San community say forgotten in the bush

22 Sep 2015 11:00am
SIBBINDA, 22 SEP (NAMPA) – A group of marginalised San people living at Kyarecan resettlement village in the Sibbinda Constituency are claiming that Government relocated them to that area without providing sustainable public services.
The community, which is made up of 100 San-speaking people, was relocated to the Waya-Waya area from the Macaravan informal settlement at Katima Mulilo in 2011.
During a field visit to the area, Kyarecan village headman Jim Ben told Nampa that Government has abandoned them in the “bush”, where they now face rampant poverty, unemployment, lack of clean water, electricity, and health care.
Ben explained that although the water and electricity lines pass through their village, they are not benefiting from it, adding the community also does not have access to drought aid distribution for as long as four months.
“When we were relocated four years ago, we were promised brick houses with running water and toilets, but this has not been the case. We are left in the bushes to fend for ourselves. We do not have livestock nor farming implements to sustain ourselves,” said Ben.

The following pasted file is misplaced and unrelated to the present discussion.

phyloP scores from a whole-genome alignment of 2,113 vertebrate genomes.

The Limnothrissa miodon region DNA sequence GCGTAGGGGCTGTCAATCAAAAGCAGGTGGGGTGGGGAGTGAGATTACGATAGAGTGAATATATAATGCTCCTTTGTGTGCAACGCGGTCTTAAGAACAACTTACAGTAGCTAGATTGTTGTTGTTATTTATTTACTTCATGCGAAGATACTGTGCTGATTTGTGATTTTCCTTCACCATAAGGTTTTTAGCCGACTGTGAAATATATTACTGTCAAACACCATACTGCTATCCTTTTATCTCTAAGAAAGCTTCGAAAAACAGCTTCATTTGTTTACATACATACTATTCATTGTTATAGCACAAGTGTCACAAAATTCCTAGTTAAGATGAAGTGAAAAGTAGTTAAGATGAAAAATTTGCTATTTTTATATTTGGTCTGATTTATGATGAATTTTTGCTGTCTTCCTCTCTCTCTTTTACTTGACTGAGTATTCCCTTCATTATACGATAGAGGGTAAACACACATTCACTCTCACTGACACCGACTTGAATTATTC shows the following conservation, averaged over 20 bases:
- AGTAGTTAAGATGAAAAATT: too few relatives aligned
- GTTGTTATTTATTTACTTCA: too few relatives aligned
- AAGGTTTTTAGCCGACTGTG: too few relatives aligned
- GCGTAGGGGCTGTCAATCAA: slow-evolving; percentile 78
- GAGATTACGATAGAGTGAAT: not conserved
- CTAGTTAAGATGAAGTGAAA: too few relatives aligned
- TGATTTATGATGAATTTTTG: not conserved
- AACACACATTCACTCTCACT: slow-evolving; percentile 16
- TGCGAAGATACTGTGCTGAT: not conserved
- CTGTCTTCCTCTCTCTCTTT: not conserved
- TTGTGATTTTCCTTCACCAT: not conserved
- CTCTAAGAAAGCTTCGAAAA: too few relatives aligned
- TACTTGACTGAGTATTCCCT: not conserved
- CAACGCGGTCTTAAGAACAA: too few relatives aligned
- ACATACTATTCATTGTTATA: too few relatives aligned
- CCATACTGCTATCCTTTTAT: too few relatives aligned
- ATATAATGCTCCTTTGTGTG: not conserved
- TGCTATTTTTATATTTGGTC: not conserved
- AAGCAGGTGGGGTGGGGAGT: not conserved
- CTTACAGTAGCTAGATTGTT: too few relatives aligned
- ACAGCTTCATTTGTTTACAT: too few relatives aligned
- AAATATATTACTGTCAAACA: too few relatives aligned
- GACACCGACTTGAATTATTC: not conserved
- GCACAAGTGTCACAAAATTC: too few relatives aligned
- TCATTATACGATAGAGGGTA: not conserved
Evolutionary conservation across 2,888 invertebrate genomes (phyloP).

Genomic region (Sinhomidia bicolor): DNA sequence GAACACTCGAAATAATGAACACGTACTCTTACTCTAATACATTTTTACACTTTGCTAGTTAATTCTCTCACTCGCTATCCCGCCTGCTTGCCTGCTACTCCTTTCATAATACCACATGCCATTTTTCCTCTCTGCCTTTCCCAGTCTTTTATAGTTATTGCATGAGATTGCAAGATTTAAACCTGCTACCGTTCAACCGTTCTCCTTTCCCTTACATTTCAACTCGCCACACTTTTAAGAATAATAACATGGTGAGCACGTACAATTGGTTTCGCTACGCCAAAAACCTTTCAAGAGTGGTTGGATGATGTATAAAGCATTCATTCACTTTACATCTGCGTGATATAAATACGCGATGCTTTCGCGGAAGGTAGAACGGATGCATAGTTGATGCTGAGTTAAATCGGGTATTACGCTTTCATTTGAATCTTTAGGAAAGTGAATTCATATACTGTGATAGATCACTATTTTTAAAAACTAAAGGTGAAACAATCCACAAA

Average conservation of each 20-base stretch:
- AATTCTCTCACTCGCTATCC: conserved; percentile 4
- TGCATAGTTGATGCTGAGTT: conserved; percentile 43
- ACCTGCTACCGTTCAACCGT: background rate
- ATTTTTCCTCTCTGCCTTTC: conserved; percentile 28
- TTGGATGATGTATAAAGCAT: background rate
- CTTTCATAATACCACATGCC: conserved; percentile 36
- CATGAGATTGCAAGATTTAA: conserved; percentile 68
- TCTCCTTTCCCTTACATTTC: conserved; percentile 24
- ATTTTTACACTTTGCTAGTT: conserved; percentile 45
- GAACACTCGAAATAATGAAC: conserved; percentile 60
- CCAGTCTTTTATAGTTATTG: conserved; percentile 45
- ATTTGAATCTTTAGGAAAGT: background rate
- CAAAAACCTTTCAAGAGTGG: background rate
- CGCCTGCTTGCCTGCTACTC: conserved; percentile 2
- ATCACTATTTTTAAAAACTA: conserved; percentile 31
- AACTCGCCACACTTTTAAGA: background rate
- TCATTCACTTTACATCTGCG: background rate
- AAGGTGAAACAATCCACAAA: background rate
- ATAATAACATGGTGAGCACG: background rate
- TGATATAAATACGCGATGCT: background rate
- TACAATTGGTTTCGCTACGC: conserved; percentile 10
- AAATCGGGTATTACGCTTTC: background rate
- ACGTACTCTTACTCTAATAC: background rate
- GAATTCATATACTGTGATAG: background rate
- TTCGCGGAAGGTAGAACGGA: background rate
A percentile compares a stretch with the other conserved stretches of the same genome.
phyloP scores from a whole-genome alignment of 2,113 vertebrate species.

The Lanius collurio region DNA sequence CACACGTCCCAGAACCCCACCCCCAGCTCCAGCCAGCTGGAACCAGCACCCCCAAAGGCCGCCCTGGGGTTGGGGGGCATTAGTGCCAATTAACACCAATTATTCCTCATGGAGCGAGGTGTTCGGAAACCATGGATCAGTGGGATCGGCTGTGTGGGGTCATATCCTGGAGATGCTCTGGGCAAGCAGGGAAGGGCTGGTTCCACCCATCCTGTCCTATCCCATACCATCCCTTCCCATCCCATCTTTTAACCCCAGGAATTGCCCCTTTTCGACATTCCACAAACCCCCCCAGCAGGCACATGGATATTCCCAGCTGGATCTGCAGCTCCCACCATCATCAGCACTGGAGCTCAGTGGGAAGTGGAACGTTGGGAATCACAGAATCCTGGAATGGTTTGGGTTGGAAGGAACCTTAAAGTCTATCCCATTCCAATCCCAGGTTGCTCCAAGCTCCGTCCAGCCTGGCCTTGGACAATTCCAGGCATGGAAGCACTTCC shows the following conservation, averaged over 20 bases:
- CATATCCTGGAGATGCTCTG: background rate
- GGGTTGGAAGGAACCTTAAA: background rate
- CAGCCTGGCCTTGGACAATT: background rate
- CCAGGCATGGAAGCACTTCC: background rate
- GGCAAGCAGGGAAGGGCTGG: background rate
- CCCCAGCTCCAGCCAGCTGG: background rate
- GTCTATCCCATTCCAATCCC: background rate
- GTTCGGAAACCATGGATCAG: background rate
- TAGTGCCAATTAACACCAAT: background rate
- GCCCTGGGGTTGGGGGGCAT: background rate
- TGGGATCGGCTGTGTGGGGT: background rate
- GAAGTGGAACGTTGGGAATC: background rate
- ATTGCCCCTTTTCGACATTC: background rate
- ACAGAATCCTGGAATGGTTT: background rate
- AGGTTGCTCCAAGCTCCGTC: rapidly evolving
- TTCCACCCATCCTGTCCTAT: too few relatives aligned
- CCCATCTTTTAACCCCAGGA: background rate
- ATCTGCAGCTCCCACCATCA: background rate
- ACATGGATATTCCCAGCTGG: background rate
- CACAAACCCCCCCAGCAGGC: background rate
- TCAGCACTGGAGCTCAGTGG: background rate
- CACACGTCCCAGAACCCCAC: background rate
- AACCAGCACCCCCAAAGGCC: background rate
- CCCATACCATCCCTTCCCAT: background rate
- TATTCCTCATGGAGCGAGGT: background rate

He added that the 5 000 litre water tank in which they are provided clean drinking water three times a week, has been broken since March 2014, while a kindergarten project the community started in 2012 has since stopped operating due to lack of infrastructure and Government assistance.
Ben further added that most elderly women and men at the village are not receiving pension as they do not have Namibian identification cards, and a disabled minor boy is also not accessing his grant from the Ministry of Gender Equality and Child Welfare.
“The community is accessing salty water from a borehole, which is unbearable to drink. The only assistance Government rendered us was the zinc roofing on our mud structure houses, which are also now falling apart as we do not have materials to rebuild them,” he said.
Ben further claimed that Sibbinda Constituency Councillor Ignatius Chunga has only visited the village twice since it was set up, and that the San Community Development Officer in the Office of the President, Esdrus Kaseba is also rarely taking up their plights.
“We feel neglected. Some community members have since abandoned their houses and moved to town, where they are living off foods discarded at the dumpsite. Some women have resorted to selling their bodies at night to make a living.
“Of those left behind in the village, many have gone back to the nomadic lifestyles of hunting and gathering fruits in the wild. We are suffering and need help,” Ben said.
When contacted, Kaseba’s mobile phone went unanswered, while Chunga’s mobile phone was switched off.